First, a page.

Martin's setting a high standard for the rest to follow
It goes without saying how important G.A.A. clubs are to communities, both home and abroad.
In the G.A.A's own manual for clubs, the Association states that: 'The G.A.A. club is the bedrock of every Irish community and provides an organised structure from which great community spirit is generated.'
From some sporting bodies a line like that might be seen as an inflated sense of their own importance, but for virtually the entire island of Ireland, and a growing number of places around the globe, the G.A.A. is really the heart of the community.
A club which knows that better than most must be St. Martin's, a small rural parish outfit in south Wexford, who have dominated the hurling scene in the Model county through 2017.
The love of all things G.A.A. is borne out by this small club which has blossomed through a well-organised under-age structure to become one of the leading clubs, not just in Wexford but throughout the country.
The G.A.A. grounds in Piercestown is an extension of family and of friends who have played together since the Nickey Rackard League days.
And this makes it so much easier for all the players to feel at home, being coached and trained by their very own, since the management set-up is an extension of former players who have continued to contribute to the club despite their own playing days being long over.
The one thing the club has in common is that all the players grew up together which makes for a tightly-knit community that has extended through to the club, and it's this closeness that has translated into success. It's hard to beat success with lads you grew up and live with, which makes it that more extra special.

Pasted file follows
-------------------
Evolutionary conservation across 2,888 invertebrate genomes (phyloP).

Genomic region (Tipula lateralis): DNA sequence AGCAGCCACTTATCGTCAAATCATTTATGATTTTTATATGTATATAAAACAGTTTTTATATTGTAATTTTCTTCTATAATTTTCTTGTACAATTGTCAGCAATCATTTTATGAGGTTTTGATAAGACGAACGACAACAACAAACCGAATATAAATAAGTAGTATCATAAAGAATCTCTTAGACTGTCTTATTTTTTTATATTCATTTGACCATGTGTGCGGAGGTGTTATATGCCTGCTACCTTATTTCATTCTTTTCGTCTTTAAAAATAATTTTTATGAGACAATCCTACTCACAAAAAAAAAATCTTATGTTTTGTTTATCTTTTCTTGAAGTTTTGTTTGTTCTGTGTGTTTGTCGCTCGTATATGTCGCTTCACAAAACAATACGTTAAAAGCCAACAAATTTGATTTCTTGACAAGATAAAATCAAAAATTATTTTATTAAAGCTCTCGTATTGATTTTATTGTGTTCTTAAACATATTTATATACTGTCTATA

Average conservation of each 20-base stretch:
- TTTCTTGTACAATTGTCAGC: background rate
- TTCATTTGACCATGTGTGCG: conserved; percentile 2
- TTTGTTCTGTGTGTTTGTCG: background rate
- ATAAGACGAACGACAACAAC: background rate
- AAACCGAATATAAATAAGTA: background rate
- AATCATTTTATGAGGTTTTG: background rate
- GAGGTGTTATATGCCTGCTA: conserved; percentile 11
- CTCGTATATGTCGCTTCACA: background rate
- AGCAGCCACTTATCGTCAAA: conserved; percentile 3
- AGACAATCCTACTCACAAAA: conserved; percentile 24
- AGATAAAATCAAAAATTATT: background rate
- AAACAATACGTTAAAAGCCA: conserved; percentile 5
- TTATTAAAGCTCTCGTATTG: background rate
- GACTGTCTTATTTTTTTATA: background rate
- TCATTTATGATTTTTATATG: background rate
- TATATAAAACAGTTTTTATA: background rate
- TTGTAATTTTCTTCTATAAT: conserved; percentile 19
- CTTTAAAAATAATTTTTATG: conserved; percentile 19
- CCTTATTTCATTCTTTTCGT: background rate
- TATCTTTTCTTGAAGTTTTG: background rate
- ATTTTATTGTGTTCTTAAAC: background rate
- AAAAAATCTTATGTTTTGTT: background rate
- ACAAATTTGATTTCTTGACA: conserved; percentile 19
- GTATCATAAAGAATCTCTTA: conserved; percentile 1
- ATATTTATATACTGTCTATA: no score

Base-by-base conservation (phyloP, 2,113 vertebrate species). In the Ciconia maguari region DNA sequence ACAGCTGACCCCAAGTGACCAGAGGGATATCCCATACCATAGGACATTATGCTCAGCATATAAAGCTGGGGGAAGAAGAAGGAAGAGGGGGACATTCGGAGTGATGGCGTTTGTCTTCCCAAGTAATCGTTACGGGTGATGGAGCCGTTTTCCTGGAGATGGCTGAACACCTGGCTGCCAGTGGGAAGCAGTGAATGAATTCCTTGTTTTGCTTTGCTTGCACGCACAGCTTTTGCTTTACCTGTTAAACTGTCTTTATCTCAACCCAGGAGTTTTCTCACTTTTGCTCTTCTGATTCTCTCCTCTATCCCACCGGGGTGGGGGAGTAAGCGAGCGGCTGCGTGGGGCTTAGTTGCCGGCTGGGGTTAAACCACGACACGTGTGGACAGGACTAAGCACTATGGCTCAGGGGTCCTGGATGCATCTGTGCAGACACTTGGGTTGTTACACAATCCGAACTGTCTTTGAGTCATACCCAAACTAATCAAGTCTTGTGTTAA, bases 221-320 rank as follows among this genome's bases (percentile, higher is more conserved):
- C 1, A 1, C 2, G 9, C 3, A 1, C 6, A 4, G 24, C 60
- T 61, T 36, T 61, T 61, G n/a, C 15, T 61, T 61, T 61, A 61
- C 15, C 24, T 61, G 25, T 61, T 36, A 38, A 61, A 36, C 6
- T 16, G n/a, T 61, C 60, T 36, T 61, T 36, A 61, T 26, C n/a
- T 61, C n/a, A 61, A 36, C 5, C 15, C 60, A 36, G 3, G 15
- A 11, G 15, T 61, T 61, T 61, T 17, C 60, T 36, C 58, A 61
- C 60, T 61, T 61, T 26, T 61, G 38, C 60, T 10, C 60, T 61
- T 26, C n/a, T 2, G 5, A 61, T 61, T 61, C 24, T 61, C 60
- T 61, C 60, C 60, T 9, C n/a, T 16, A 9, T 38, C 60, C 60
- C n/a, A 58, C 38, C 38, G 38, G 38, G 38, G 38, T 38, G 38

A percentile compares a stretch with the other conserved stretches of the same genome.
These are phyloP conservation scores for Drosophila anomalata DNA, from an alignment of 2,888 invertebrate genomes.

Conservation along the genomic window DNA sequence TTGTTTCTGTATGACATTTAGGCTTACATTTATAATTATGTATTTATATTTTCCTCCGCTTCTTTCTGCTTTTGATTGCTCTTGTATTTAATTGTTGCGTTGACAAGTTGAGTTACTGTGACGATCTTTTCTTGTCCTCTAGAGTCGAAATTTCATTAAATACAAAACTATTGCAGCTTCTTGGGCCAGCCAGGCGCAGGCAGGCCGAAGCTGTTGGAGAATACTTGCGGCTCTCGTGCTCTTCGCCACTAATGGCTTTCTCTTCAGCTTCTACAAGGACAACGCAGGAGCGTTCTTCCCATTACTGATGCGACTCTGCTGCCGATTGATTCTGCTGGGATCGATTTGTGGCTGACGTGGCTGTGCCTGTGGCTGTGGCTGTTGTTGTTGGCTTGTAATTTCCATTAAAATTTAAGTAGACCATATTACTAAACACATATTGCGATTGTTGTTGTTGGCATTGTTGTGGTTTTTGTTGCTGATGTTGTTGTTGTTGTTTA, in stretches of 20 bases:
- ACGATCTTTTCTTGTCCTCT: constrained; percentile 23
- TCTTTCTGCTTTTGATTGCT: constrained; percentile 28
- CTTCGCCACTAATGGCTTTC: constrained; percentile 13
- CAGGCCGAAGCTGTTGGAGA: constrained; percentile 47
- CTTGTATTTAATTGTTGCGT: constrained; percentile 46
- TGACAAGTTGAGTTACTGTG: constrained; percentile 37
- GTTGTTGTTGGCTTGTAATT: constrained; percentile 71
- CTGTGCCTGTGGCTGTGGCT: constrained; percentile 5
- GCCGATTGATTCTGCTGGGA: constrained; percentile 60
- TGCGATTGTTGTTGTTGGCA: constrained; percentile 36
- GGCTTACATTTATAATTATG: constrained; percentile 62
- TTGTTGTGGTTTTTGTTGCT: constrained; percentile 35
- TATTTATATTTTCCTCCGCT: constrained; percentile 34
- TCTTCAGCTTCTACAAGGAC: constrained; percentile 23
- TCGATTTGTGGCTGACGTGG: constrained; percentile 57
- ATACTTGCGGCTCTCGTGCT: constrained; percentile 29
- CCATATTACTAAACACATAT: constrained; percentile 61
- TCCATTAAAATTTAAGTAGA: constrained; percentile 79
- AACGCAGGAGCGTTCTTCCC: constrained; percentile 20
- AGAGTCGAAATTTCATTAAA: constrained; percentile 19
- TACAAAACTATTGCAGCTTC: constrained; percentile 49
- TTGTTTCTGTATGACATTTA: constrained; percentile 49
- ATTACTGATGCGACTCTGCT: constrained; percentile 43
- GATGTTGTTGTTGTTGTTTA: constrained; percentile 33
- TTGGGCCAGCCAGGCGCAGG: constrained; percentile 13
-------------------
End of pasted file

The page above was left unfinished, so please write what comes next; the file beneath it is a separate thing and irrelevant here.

For as long as one can remember it would be difficult to match the success of St. Martin's through 2017, and it's by no means over. This is a special time for the club, since success has propelled it onto the national stage, a prime example of what can be achieved through a successful under-age structure.
It's something that's only achieved through professional coaching and hard work, with all the structures in place, but more importantly with the teams being managed and coached by people who know what it takes to succeed, and can pass on those skills to the young stars emerging.
It's the bedrock of this club and success has followed. Take 2017 as the prime example - they are county Senior hurling champions, Premier Under-21 hurling champions and Junior 'A' hurling champions, while last Saturday afternoon they annexed the Premier Minor hurling title. All of this to go alongside the Junior football title, while they finished runners-up in both Senior football and Premier Minor football, while they still have the Premier Under-21 football championship to contest.
Considering the community spirit that exists within the club, it's not surprising that they also won the county Senior camogie title for a first time, while also winning an Intermediate ladies' football championship.
Their season is still alive as on Sunday they travel to Parnell Park to take on reigning provincial and All-Ireland Club champions, Cuala, while the ladies have also the small matter of a Leinster Club championship final against Thomastown in Carlow at the same time.
For as long as I can remember St. Martin's has always been a thriving club, and years of under-age coaching and development has seen them emerge as the leading club in the county, which is no mean achievement. In the current climate, that attitude and togetherness in a club is vital to success on and off the pitch.
When a club in any sport wants to go in the right direction, pulling the one way, it makes everything an awful lot easier. Once members are willing to give up their time, and others are willing to recognise it, it makes the job so much simpler.
If people go on solo runs, or pull rank, things can go pear-shaped, but if a club has the one purpose and the same vision, it makes everything, from raising money to winning matches, easier.
The clear love of the club is so important. This is all too prevalent within the St. Martin's structures and they are a prime example for all clubs to follow.